The knife world has a love/hate relationship with Morakniv from Sweden. Many have pointed out the incredible quality and utility of these knives that are SO much cheaper than other comparable blades. Others stick with the “you get what you pay for” approach.
I have always found Mora’s to more than live up to expectation, and for a great camp knife, it is hard to beat their Light My Fire Swedish FireKnife With Fire Starter. First of all, you can get it in a range of day glow colors, which I will emphasize again is a huge plus! I especially like the bright red, because it really stands out in the woods without looking like it fell out of someone’s 1990’s gym bag.
As the name suggests, it is specifically designed for fire starting, using a magnesium alloy fire starter rod integrated into the handle of the knife. The 3 3/4” blade is Sandvik 12C27 stainless steel and of course Scandi ground, but with a specially profiled tip to make it better for slicing. It just does all you want your camp knife to do.
We will round out the list with a couple of pricier, more “serious” knives. First off is the Tops Knives Fieldcraft Knife by B.O.B, which stands for “Brother of Bushcraft” and this is in fact a bushcraft knife, and a good one! If you want to do a little bit of bush craft work at the campsite, this is a great option.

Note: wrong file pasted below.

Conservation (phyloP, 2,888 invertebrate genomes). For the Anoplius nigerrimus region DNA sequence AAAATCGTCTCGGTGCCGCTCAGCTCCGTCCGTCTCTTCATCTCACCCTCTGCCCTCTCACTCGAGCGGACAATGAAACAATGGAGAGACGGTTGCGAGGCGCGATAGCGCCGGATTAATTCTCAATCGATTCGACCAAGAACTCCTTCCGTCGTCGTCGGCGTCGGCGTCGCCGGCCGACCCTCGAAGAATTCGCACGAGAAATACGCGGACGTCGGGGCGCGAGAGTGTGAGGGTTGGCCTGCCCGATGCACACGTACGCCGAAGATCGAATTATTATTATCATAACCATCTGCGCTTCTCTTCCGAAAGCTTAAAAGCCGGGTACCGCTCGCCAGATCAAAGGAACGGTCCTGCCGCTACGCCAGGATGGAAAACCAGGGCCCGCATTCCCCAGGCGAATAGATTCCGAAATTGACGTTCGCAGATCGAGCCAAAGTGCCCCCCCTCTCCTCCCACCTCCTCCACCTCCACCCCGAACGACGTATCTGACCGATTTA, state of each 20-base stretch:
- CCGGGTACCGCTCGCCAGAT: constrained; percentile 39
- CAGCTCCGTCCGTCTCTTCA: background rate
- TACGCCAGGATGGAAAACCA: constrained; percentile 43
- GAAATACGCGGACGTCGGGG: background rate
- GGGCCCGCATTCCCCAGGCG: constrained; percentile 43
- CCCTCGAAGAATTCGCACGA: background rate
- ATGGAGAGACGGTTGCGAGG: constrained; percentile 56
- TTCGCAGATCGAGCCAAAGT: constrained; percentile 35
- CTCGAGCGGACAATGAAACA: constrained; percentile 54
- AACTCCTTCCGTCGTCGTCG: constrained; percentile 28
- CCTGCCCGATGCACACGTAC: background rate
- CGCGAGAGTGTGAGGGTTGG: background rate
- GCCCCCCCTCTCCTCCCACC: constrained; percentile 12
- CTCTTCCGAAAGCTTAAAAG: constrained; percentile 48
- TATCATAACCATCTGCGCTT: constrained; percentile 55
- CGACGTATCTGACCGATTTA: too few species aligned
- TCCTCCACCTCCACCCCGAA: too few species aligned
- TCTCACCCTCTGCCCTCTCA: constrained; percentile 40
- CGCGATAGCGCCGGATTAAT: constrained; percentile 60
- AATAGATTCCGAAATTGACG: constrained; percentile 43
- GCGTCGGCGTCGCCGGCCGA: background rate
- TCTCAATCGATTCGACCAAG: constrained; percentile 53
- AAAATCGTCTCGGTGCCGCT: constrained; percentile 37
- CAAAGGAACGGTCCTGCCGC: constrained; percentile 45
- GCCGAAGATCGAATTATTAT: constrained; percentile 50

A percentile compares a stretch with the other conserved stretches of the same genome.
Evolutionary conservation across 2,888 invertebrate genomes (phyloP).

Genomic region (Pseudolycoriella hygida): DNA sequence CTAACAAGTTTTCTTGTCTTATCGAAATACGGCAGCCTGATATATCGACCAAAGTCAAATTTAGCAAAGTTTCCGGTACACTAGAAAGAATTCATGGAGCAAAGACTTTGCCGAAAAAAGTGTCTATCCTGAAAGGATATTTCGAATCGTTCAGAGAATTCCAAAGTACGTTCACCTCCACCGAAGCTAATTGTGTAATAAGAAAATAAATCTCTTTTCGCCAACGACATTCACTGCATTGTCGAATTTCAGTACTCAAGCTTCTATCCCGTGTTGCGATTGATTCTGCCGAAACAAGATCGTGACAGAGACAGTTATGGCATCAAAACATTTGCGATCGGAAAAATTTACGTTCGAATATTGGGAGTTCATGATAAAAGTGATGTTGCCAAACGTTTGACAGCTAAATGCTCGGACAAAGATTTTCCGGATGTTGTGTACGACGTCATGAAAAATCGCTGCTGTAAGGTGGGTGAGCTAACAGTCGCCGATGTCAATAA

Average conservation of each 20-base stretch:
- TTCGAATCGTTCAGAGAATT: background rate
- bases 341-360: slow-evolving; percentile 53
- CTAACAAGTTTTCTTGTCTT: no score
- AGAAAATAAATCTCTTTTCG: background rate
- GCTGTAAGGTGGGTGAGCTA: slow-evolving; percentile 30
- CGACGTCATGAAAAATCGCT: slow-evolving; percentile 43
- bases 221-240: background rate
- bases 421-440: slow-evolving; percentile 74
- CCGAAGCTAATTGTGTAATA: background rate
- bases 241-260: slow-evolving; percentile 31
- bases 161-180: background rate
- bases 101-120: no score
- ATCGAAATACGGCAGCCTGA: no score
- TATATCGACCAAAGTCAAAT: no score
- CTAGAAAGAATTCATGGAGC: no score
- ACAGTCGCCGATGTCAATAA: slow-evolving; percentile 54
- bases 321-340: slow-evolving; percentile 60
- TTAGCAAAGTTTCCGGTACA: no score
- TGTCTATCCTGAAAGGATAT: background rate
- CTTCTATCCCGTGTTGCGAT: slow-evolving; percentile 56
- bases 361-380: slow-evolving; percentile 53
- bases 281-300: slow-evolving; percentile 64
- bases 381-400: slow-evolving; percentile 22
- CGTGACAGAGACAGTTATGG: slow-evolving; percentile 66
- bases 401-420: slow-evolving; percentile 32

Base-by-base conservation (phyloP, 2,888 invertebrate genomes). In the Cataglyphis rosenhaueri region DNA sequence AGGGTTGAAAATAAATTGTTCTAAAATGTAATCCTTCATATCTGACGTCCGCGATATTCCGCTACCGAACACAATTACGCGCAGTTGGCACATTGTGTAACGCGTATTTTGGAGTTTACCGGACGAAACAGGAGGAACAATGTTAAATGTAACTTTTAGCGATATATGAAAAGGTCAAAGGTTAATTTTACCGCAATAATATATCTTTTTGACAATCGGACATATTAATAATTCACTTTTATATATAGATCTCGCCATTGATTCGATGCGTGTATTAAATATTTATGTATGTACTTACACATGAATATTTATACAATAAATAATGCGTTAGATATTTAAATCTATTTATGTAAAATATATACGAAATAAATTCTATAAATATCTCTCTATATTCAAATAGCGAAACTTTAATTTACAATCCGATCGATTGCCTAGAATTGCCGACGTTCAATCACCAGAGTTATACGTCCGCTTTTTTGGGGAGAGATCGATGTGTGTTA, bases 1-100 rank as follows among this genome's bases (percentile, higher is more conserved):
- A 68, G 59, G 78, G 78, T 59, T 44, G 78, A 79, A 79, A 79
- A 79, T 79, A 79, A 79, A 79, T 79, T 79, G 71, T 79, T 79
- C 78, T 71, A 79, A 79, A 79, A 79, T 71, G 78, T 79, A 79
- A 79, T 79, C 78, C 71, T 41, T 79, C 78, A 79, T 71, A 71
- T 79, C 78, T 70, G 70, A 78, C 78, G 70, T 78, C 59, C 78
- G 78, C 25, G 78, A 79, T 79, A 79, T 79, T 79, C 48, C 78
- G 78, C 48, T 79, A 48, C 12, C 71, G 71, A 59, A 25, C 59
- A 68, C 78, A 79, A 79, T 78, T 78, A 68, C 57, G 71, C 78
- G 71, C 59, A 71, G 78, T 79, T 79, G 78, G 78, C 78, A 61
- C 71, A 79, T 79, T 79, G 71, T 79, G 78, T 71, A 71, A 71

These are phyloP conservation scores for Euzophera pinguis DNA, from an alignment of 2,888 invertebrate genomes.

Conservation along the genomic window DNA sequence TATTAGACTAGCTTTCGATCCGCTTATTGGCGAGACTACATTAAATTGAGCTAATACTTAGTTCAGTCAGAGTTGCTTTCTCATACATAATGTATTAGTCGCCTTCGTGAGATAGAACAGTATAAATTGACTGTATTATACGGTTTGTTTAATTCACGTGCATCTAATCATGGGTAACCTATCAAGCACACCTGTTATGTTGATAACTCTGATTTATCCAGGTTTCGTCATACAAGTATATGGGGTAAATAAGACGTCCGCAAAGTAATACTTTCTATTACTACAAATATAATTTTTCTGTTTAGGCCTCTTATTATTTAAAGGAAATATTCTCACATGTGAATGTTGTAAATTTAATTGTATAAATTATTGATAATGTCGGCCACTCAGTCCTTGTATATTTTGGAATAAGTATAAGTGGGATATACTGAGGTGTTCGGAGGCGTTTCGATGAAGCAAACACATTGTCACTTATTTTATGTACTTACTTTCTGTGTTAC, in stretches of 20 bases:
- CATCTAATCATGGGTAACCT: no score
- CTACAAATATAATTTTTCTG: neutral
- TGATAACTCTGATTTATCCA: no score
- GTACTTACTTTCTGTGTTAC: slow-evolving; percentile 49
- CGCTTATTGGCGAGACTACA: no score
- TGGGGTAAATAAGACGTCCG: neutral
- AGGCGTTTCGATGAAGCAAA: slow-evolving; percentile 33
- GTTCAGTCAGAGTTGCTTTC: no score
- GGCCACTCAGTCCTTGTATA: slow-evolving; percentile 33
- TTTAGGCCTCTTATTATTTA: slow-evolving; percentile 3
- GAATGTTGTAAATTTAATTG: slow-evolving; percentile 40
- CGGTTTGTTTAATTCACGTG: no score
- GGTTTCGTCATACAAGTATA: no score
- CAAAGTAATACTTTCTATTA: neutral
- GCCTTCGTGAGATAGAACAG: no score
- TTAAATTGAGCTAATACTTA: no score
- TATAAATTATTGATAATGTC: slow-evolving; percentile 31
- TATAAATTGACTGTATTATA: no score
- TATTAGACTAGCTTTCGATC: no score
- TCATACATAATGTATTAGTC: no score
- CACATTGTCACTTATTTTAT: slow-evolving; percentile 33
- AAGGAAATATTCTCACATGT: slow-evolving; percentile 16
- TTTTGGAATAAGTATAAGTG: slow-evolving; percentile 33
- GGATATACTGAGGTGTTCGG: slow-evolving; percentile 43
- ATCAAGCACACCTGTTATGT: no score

One of my favorite features is the integrated socket for a bow drill fire in the handle itself. They know you don’t HAVE to make a bow drill fire, but it’s fun! I’ve always found the bearing block to be one of the most troublesome parts of a bow drill set. How cool is it to have it right on your knife?
Yes, it will heat up, and maybe even char a bit with repeated use, but that just adds to your blade’s character. The knife also comes with a ferro rod (which is how they know you probably aren’t using that bow drill to save your life!) and the steel butt end (extending from full tang) has a special groove called a “shango notch” that is designed to work with the fire starter rod to get you good sparks. A hefty knife for serious woodsmen as well as causal campers.